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Travelling with a telescope

As I wrote in my motivation page, I am travelling around the world on a motorcycle carrying a small telescope. I want to give an opportunity for kids all over the world to experience the sky through a telescope.

The telescope I am bringing with me is a small Newtonian reflector telescope, named for Isaac Newton who first pioneered this concept. This type of telescope uses a tube, open at one end, which will be pointed to the sky. At the other end is a mirror, which collects the light that is coming from the stars or planets through the opening and focuses and reflects it towards
Diagram of a Newtonian reflector telescope
A Newtonian reflector telescope. The incoming light is focused by the primary mirror and reflected 90° to the side where it can be viewed through a lens.
another mirror, suspended close to the opening within the tube. This is the secondary mirror and it's purpose is to deflect the light to the side, so that it can be viewed without obstructing the opening of the telescope. Another small tube is then attached to an opening in the side, where the light from the telescope will be focused. This is where different lenses, known as eyepieces, are now used to magnify the image and allow to see the area of the sky where the telescope is pointed at. Remember to NEVER point a telescope, binoculars or look directly at the sun. The sun radiates a tremendous amount of energy and a direct exposure can damage the eyes irreversibly. The sun is also the brightest object in the sky.

The telescope's main mirror, which will determine the maximum amount of detail that can be seen, is four and half inches in diameter. Despite the fact that this is small for a reflector telescope, it is as big as I can realistically carry on my motorcycle. However, this is enough to allow good views of the moon, the stars, some galaxies and nebulae, and even resolve some detail on the planets. The degree of magnification is determined by a combination of the telescope's focal length, which in my case is 500 mm, and the eyepiece. E.g. with an eyepiece of 20 mm, the magnification is 500 ÷ 20 = 25×. The maximum practical magnification is limited by the telescope's aperture, or how much light it can collect. A rule of thumb is 60× magnification per inch of aperture, yielding a maximum practical magnification of 270×, which is more than enough for a number of objects.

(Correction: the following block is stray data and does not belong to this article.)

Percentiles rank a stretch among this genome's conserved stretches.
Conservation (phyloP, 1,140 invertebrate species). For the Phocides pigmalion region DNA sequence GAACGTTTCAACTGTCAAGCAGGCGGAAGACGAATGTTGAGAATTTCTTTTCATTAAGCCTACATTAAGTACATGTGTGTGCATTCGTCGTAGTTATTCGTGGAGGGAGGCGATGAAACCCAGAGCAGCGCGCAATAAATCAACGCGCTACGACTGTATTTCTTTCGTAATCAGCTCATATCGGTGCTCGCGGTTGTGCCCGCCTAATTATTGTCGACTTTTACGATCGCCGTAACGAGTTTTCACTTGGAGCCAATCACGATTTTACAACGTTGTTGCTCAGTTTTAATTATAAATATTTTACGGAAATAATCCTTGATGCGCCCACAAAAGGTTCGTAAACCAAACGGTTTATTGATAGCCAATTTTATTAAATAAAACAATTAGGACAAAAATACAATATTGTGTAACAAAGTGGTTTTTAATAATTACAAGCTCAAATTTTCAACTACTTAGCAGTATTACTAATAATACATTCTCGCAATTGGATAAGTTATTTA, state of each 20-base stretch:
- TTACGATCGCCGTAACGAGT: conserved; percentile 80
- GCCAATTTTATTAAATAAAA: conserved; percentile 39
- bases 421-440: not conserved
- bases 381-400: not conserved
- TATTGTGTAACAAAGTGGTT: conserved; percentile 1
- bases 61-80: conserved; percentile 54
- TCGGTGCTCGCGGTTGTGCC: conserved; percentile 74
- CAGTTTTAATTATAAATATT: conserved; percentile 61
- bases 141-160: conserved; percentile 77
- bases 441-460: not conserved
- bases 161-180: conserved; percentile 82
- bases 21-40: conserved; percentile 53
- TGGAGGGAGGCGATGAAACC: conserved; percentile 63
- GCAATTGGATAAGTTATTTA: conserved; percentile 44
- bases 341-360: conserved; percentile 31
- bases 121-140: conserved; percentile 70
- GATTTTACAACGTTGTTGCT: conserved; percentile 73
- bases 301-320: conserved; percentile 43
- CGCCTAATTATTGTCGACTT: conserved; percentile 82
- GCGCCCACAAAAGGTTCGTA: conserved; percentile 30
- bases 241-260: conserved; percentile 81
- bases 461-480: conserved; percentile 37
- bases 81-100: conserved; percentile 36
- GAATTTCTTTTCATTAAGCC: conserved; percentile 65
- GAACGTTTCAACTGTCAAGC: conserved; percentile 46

The telescope tube will be mounted on a sturdy aluminum tripod attached to an equatorial mount. This type of mount is quite heavy, but provides for a better viewing experience when showing objects in the sky to groups of people, as the construction of the mount allows the telescope to track the natural motion of the sky.

Great! How can I schedule a demonstration?

Well, first of all have a look at my current location and where I'm heading in the near future. If you don't see your town or country, look at my planned route for where I'm expected to be. If all of this doesn't help, please send me a message and ask me if I can help. My planned route is not etched in stone and making a deviation of a couple of hundred kilometres (or even thousands) is entirely possible and might even be desireable.

Once you determined that I'll be heading your way, contact me and we can schedule an observation of the sky using the telescope, or if you prefer I can also just give a presentation about astronomy (this might be the only choice if it's raining or cloudy).

For an observation of the sky with the telescope, you need to be aware of a few basic requirements:

Besides observing the sky with a telescope, I can also give a small presentation about astronomy, using my laptop computer. To do this, the best would be to have an LCD projector available (I don't have one) or a
Earth as seen by Apollo 17
The earth as seen from Apollo 17,i returning from the moon in 1972 (NASA)
computer monitor. If none of these is available, I can also show the presentation directly on the laptop. It would also be a good idea to have an electrical outlet, as my laptop doesn't have a battery (I bought it used). The presentation is basically a collection of images of our universe.

So, send me a message and I'll be glad to setup an observation session with the telescope or a presentation.